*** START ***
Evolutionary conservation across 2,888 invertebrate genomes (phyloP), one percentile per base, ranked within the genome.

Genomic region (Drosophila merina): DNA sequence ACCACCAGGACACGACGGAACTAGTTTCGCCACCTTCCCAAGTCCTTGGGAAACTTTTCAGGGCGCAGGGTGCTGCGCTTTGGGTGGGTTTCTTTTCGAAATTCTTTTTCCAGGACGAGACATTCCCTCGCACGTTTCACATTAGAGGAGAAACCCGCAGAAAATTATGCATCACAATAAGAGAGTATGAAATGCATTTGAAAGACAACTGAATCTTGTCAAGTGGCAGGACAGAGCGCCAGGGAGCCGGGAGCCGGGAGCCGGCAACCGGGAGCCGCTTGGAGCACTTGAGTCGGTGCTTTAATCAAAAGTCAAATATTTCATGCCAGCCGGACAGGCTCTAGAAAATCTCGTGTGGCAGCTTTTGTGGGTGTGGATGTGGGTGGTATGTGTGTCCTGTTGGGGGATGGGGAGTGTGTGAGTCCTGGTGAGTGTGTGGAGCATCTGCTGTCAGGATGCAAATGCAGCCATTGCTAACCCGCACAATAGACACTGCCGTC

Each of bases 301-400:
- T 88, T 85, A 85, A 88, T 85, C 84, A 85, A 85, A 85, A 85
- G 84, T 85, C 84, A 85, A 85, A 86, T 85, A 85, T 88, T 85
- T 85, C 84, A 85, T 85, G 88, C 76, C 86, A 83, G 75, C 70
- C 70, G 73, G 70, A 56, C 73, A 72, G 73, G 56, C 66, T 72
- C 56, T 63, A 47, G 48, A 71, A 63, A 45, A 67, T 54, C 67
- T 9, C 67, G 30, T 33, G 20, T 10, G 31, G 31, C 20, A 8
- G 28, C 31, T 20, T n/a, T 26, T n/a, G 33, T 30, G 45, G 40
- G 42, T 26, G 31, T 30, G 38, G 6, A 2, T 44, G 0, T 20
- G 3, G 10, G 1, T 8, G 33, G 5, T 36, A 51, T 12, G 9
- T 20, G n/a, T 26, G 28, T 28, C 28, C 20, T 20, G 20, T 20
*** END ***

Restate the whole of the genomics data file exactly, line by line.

Evolutionary conservation across 2,888 invertebrate genomes (phyloP), one percentile per base, ranked within the genome.

Genomic region (Drosophila merina): DNA sequence ACCACCAGGACACGACGGAACTAGTTTCGCCACCTTCCCAAGTCCTTGGGAAACTTTTCAGGGCGCAGGGTGCTGCGCTTTGGGTGGGTTTCTTTTCGAAATTCTTTTTCCAGGACGAGACATTCCCTCGCACGTTTCACATTAGAGGAGAAACCCGCAGAAAATTATGCATCACAATAAGAGAGTATGAAATGCATTTGAAAGACAACTGAATCTTGTCAAGTGGCAGGACAGAGCGCCAGGGAGCCGGGAGCCGGGAGCCGGCAACCGGGAGCCGCTTGGAGCACTTGAGTCGGTGCTTTAATCAAAAGTCAAATATTTCATGCCAGCCGGACAGGCTCTAGAAAATCTCGTGTGGCAGCTTTTGTGGGTGTGGATGTGGGTGGTATGTGTGTCCTGTTGGGGGATGGGGAGTGTGTGAGTCCTGGTGAGTGTGTGGAGCATCTGCTGTCAGGATGCAAATGCAGCCATTGCTAACCCGCACAATAGACACTGCCGTC

Each of bases 301-400:
- T 88, T 85, A 85, A 88, T 85, C 84, A 85, A 85, A 85, A 85
- G 84, T 85, C 84, A 85, A 85, A 86, T 85, A 85, T 88, T 85
- T 85, C 84, A 85, T 85, G 88, C 76, C 86, A 83, G 75, C 70
- C 70, G 73, G 70, A 56, C 73, A 72, G 73, G 56, C 66, T 72
- C 56, T 63, A 47, G 48, A 71, A 63, A 45, A 67, T 54, C 67
- T 9, C 67, G 30, T 33, G 20, T 10, G 31, G 31, C 20, A 8
- G 28, C 31, T 20, T n/a, T 26, T n/a, G 33, T 30, G 45, G 40
- G 42, T 26, G 31, T 30, G 38, G 6, A 2, T 44, G 0, T 20
- G 3, G 10, G 1, T 8, G 33, G 5, T 36, A 51, T 12, G 9
- T 20, G n/a, T 26, G 28, T 28, C 28, C 20, T 20, G 20, T 20